Ingredients are key!
Actually, it’s similar to brewing beer: you mull over a new recipe, attempting to bring the appropriate ingredients together in just the right quantities and using the most suitable methods in order to create a fantastic beer. Preparing this issue followed a similar pattern, in that we had numerous outstanding contributions to work with – but don’t take my word for it, see for yourself …
CBD – Ina Verstl launches this issue with an article on the phenomenon of cannabis and beer. Originating in Canada, this grassroots trend, as it were, has wafted over the border into the USA, billowing across the country, all the while generating a considerable buzz. Read her article on page 229. All of us are waiting with bated breath to see how the market develops and which products will emerge.
Aroma Yeast Strains – No, I did not mistype: we’re not talking about hops but rather about yeast. During fermentation, yeast can produce linalool or geraniol in certain quantities, substances normally derived from hops. Therefore, they are also capable of influencing the aroma of beer. Korbinian Haslbeck of Weihenstephan describes in his article on page 248 how some “aroma-friendly” yeast strains provide support to hop aroma and what applications they offer as an “ingredient of further interest”, one not only limited to experimental brewing.
Great Flexibility – Even though the craft brewing industry is still “polarized” regarding hops, yeast management will take the spotlight away from hops at craft breweries of a certain size, according to Torben Bauch of the GEA Group. In an interview, he tells us more about craft brewers’ specific requirements with regard to yeast propagation and management, compared to what goes on at substantially larger breweries. He tells how this recent development has facilitated streamlining brewery operations and has made them more practical (p. 270).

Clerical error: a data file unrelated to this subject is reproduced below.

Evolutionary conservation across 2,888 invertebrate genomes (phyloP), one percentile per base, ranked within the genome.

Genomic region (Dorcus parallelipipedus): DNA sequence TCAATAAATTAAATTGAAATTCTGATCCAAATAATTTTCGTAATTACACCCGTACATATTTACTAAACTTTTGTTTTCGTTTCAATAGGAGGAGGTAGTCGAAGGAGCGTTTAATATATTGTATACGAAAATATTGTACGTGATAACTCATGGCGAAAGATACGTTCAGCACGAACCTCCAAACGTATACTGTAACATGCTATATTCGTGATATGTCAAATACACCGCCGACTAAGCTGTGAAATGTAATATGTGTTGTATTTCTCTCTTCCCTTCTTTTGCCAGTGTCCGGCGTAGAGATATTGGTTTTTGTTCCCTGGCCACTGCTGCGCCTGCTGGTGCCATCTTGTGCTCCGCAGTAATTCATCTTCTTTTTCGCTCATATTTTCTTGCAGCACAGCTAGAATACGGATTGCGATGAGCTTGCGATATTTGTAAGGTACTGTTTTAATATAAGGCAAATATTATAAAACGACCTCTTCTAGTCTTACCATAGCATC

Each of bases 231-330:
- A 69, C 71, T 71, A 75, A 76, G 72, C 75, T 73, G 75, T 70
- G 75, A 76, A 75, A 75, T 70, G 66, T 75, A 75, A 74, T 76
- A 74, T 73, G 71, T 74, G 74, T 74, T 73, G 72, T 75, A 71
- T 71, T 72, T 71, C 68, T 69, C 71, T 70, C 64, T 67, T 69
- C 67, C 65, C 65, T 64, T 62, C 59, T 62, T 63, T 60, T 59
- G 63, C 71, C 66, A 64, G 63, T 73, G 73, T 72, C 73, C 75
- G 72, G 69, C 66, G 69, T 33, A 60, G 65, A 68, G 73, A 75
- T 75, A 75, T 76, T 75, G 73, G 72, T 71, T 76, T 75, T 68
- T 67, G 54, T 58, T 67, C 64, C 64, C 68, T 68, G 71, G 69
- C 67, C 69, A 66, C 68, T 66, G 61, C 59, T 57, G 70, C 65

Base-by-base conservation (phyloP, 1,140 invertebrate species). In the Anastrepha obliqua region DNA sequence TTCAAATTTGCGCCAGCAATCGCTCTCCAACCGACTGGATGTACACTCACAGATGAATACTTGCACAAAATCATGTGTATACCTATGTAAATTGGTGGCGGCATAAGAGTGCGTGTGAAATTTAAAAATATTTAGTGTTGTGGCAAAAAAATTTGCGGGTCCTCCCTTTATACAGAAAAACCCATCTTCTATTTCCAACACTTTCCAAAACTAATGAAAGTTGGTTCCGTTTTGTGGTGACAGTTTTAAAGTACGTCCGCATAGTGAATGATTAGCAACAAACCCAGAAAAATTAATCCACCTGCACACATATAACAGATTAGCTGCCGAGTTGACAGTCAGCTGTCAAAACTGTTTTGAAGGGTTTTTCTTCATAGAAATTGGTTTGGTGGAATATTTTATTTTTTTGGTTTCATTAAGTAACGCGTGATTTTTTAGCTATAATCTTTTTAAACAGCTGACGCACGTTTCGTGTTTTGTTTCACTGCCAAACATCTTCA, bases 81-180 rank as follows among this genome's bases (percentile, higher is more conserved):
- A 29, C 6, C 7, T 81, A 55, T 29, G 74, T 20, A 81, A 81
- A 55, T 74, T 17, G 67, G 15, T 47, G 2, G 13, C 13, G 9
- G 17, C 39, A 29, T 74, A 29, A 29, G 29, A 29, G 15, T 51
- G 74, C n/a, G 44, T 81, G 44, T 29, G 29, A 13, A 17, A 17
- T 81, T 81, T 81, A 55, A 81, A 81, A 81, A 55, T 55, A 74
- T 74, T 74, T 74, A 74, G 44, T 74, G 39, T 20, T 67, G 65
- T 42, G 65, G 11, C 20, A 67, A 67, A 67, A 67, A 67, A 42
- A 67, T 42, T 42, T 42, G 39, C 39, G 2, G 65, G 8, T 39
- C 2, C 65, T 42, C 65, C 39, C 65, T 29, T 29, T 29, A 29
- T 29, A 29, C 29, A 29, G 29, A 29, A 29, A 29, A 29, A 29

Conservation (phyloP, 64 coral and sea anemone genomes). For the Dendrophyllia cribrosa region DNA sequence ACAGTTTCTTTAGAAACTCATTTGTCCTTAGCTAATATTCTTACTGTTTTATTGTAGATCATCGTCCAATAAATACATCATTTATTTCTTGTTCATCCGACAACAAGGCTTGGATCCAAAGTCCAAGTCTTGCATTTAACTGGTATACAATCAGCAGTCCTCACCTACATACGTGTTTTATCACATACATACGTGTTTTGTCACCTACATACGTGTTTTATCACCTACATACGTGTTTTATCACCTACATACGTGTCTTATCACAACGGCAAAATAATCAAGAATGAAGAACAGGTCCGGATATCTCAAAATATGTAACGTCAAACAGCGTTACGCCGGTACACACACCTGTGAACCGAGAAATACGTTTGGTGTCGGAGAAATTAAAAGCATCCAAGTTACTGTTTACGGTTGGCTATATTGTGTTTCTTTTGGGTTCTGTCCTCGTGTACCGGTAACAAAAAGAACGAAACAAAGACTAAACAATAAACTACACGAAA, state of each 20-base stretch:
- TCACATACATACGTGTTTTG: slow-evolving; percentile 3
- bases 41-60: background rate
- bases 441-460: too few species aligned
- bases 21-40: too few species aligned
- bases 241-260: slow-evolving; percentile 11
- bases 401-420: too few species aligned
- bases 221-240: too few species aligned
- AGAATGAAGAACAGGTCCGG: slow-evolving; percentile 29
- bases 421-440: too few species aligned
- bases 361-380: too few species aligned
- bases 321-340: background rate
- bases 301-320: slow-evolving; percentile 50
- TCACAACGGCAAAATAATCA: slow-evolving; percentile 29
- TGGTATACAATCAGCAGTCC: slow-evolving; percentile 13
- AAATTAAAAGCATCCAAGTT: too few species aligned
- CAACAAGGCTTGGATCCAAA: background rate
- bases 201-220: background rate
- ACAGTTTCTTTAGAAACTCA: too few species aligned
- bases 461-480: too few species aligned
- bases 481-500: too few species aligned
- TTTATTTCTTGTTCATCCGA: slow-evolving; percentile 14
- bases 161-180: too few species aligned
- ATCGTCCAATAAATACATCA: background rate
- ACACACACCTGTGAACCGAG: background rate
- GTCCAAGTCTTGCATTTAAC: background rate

Flavor is in the Details – Even analyses performed without expensive technology have become complex. For instance, a quick sensory analysis session can be performed to allow brewery personnel to determine whether the beer is tasting like it should. For the results to be statistically sound, all of the conditions have to be spot-on. Johannes Fuchs of VLB Berlin explains the basic requirements and testing methods for performing a successful and relevant sensory analysis on page 258.
Review and Outlook – Finally, the current issue is topped up with details about the most recent gatherings of brewers around the world: the 37th EBC Congress in Antwerp (p. 277), Brasil Brau (p. 237), Craft Drinks India (p. 274), the Africa Brewing Conference (p. 281), the Brewing Conference in Bangkok
(p. 267) and the Mondial de la Bière in Montréal and São Paulo (p. 272). We are pleased as punch to announce that starting with this issue, we are launching a partnership with the Brewers Association (BA), which will provide us with articles on their activities as well as current topics from their own perspective (p. 252).
Well and truly topped up then, wouldn’t you say? And with all the best ingredients for a genuinely global BRAUWELT International!